Former Record Gazette editor James Edward Vowell, 76, passed away on Sunday, May 5, 2019 after a long struggle with frontotemporal degeneration (FTD), a rare form of dementia.
He was under hospice care for some time at a facility near his home in Yucaipa.
James was born Jan. 4, 1943.
A veteran newspaper executive, James began his journalism career in Texas, where he worked for several newspapers as a copy and news editor. He was hired by the Los Angeles Times in 1972 to work on the paper’s national copy desk. A year later he was promoted to assistant managing editor of The Times’ respected Opinion section.
After a brief stint as the assistant managing editor at the Miami Herald, Vowell returned to Los Angeles in 1978, as the founding editor of the Reader, a weekly publication that offered a cache of alternative news stories and movie, play and concert reviews. The Reader had a rich lineup of writers that covered the Los Angeles arts scene.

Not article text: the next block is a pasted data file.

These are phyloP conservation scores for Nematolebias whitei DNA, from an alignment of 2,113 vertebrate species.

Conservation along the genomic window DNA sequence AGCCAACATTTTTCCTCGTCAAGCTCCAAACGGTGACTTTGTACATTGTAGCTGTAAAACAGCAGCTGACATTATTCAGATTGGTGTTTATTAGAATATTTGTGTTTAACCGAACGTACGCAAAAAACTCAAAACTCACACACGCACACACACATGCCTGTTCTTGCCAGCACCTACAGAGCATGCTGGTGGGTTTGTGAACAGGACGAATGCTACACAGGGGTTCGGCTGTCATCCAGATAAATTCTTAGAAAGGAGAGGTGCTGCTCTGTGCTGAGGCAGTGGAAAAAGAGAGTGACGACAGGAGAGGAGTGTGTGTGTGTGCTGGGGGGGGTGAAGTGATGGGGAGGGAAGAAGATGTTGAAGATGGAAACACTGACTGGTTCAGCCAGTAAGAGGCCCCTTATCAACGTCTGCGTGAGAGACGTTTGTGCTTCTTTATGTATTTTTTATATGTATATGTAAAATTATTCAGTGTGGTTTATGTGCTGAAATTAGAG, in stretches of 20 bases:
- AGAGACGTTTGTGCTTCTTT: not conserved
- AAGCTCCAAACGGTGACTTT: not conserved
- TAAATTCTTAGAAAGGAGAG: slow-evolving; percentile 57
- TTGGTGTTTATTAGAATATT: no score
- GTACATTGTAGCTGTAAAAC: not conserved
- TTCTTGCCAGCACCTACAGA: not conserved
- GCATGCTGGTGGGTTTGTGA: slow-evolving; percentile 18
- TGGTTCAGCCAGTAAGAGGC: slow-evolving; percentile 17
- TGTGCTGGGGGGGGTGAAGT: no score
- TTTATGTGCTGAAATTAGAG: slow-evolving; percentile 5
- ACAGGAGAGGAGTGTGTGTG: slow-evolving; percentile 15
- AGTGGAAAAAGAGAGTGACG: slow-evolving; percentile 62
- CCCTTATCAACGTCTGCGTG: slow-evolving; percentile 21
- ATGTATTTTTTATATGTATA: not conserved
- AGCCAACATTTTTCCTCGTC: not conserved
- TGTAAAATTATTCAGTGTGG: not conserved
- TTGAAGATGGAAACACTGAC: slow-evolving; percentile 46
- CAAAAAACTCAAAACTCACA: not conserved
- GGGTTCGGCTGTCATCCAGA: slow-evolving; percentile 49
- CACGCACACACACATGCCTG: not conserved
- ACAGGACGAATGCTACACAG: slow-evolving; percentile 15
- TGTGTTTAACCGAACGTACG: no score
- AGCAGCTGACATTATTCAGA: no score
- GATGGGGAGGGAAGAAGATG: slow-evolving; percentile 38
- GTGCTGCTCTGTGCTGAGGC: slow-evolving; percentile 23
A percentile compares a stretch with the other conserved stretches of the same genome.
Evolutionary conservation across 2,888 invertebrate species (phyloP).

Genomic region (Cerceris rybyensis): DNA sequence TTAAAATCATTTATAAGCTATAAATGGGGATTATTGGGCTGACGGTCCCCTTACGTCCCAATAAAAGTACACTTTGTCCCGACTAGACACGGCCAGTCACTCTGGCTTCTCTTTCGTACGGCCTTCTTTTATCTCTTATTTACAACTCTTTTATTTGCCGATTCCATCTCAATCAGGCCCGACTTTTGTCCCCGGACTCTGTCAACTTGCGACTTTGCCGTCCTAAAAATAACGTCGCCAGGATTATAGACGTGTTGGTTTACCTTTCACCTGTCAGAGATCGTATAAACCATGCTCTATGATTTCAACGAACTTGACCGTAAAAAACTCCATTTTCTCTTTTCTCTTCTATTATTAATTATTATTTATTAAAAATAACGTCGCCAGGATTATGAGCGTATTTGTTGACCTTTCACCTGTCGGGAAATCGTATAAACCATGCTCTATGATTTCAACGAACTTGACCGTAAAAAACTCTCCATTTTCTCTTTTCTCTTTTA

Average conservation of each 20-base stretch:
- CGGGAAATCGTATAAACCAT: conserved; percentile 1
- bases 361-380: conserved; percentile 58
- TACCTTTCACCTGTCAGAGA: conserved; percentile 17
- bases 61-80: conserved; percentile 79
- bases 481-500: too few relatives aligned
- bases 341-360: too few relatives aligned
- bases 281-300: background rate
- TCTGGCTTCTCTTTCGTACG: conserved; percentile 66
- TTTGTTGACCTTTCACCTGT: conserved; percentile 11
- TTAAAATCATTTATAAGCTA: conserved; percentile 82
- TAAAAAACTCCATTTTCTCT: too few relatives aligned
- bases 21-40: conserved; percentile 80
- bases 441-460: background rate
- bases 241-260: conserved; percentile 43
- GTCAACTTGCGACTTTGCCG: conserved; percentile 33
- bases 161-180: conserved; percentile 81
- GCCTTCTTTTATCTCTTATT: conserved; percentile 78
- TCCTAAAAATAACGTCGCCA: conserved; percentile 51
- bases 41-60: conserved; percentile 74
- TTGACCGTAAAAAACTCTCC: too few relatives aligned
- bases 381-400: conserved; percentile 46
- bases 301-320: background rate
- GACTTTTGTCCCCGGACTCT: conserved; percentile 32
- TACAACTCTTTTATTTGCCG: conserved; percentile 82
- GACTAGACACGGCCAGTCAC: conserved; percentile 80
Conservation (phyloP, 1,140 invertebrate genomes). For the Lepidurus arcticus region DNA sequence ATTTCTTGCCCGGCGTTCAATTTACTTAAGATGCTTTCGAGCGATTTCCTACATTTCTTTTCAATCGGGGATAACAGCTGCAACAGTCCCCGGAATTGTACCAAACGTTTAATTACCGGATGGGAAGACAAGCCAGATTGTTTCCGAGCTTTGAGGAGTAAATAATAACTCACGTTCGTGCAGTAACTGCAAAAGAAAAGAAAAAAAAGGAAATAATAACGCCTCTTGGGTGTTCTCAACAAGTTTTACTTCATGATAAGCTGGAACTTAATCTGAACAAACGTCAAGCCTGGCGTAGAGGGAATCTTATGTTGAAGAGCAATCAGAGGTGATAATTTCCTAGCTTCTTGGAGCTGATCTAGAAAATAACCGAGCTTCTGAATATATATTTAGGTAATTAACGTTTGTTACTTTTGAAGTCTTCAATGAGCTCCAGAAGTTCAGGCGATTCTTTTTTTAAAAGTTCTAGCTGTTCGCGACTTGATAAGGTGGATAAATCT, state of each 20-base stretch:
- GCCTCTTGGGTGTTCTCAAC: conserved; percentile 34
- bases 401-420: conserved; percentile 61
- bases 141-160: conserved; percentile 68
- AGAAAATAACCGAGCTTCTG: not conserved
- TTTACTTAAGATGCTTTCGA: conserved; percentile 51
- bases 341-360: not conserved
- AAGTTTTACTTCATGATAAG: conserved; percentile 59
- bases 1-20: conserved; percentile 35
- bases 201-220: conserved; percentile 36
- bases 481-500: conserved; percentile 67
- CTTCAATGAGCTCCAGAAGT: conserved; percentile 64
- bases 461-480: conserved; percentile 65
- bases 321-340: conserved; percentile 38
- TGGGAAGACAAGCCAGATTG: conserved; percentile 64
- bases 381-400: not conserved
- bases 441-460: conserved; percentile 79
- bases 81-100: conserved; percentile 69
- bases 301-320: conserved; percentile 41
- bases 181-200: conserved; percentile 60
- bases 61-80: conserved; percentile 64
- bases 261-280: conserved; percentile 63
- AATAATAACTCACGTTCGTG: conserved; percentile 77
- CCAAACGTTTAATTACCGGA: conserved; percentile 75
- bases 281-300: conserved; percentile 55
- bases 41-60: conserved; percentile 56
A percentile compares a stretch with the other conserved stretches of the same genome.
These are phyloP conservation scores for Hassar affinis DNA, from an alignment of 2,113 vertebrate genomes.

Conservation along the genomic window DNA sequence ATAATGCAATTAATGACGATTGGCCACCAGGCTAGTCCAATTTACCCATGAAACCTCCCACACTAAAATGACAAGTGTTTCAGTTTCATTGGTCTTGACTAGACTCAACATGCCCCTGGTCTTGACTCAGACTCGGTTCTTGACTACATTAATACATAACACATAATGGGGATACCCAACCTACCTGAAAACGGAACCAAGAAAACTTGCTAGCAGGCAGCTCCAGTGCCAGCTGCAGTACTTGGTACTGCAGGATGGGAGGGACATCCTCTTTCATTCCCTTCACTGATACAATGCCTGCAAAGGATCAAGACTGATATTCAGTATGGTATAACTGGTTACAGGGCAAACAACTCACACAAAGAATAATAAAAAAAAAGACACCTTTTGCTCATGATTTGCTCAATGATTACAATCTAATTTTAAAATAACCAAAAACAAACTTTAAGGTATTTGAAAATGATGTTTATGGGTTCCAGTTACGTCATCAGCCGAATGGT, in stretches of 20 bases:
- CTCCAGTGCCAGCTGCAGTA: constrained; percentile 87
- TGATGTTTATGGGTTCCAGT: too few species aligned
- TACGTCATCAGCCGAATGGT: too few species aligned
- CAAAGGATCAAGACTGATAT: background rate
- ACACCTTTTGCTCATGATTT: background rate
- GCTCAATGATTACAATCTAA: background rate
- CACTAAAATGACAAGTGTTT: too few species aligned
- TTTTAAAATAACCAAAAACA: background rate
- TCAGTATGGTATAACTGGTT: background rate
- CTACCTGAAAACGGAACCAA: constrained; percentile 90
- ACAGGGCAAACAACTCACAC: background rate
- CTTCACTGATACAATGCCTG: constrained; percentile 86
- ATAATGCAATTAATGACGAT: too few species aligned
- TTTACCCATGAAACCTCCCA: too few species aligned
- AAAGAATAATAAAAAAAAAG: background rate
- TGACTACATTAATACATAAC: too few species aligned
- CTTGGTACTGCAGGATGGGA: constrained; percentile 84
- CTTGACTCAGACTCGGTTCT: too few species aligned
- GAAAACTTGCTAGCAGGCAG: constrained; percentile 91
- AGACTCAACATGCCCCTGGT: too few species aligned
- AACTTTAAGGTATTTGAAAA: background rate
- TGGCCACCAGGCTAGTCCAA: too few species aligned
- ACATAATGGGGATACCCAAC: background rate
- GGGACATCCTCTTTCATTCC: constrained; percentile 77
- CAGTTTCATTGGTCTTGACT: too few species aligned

Vowell and his wife Codette Wallace, who was the paper’s legal counsel, later purchased the Reader in 1989 from the Chicago Reader. Vowell and Wallace sold it to New Times, Inc. in 1996, which merged it with the Los Angeles View to form New Times L.A.
After moving to Yucaipa in 2002, Vowell went to work for the Highland Community News, a Century Group Newspaper, and later was hired as editor of the Record Gazette, one of the group’s Inland Empire publications. He also designed and edited the popular national legal newsletter Quarterly Prophets.
In his leisure time, Vowell was an avid golfer and skier, and was able to enjoy both sports while residing at his mountain cabin in Big Bear.
He is survived by his wife of nearly 40 years, Codette, and his brother Gene Vowell of Lawrenceburg, Tenn.
A memorial service is pending. In lieu of flowers, charitable donations can be made in Vowell’s name to The Association for Frontotemporal Degeneration.